Mos Def hates Limp Bizkit. He hates Linkin Park. He hates rap-rock. To the Brooklyn MC, hip-hop isn’t just something you try out. Or pimp out for that matter. What’s worse, thieves such as Fred Durst remind Mos Def of what happened to rock ‘n’ roll.
On his debut album, 1999’s “Black on Both Sides,” the outspoken rapper said “Elvis Presley ain’t got no soul/ Chuck Berry is rock ‘n’ roll.” He added for emphasis, “You may dig on the Rolling Stones, but they didn’t come up with that shit on they own.”
It’s been five years since he spoke those words. And five years without another album.
He returns to us now with “The New Danger.” He’s still pissed off, but he’s doing something about it. He’s taking back rock ‘n’ roll. Taking it back for the people who created it. Little Richard, Bo Diddley, Chuck Berry. Black people.
Mos Def spent much of the five years in between albums establishing himself as a serious actor on Broadway and in Hollywood. But he also was building his rock band, Black Jack Johnson. The name isn’t a dis to the white singer-songwriter of the same name, but respect to the early 1900s boxing champ. Mos Def has spent the last few years touring with the group.
“The New Danger” consequently, bangs with guitars. And singing too.
This probably isn’t what rap fans were hoping for in a new Mos Def album. Most fans want to hear the gifted MC rap. But he doesn’t care. And that’s cool. Because what he’s created here is an album devoid of any care for other people’s expectations.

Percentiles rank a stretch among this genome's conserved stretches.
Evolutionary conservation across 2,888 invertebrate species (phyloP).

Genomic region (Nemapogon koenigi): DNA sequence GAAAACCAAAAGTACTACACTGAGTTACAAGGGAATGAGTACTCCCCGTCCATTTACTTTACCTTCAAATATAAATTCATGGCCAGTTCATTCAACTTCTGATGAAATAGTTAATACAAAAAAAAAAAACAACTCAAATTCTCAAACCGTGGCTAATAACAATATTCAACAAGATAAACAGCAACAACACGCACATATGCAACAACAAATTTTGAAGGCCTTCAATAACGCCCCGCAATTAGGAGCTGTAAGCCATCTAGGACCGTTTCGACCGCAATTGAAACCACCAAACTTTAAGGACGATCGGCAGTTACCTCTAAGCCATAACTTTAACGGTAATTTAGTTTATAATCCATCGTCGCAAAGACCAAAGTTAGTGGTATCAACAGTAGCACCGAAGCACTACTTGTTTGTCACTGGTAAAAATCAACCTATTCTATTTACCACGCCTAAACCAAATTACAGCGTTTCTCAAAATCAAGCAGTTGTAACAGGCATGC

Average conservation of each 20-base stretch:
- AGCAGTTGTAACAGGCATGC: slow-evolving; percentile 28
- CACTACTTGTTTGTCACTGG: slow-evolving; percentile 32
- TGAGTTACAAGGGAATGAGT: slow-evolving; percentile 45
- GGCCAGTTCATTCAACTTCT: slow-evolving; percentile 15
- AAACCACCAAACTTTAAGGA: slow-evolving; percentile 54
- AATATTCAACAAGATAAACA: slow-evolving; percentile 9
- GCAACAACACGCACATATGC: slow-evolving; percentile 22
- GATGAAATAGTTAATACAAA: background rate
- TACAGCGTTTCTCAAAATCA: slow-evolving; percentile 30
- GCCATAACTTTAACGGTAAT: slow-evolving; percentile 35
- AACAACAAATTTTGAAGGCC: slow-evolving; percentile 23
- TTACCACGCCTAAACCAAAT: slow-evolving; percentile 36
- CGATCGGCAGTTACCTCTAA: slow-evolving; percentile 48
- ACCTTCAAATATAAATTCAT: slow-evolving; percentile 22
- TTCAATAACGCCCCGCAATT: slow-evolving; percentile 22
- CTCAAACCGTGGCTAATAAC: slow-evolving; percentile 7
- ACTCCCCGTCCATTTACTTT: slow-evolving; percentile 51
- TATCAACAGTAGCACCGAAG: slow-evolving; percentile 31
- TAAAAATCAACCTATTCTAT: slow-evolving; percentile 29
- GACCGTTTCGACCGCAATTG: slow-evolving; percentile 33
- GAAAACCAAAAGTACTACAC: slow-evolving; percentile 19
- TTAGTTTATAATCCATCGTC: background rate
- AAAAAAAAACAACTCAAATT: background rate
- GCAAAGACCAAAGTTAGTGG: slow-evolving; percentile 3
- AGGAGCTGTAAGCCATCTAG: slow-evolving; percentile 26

He wants to sing, so he takes his nasally voice and sings. He wants to rock, so has Black Jack Johnson bring the guitars. He thinks other MCs are just fooling themselves when they bicker for rap supremacy, so he calls those guys out. He takes the beat Jay-Z rapped over when he dissed rival Nas – called “The Takeover” – and pumps some reality into it. He calls his version “The Rape Over,” changing Jay-Z’s chorus from “We running this rap shit” to “Viacom is running this rap shit.”
Mos Def’s jump into this do-whatever-I-want sound will remind some people of what Outkast’s Andre 3000 did with “The Love Below.” But there’s a clear difference between the two. Mos Def is still making songs about the issues he’s always cared about. He strikes down the continued white demonization of black men on “The Boogie Man Song.” He gives us a glimpse of the ghetto in “Life is Real.” And you can guess which sideways-talking president gets a foot in his derriere on the bombastic “War.”
Mos Def is still making hip-hop. But he’s repping something else here too. If you don’t get it from the sounds he hits you with on the album’s opener, you’ll get it by the third track, “Ghetto Rock,” where Mos Def says very loudly: “Yes, we are rock ‘n’ roll.”
Eat that, Elvis.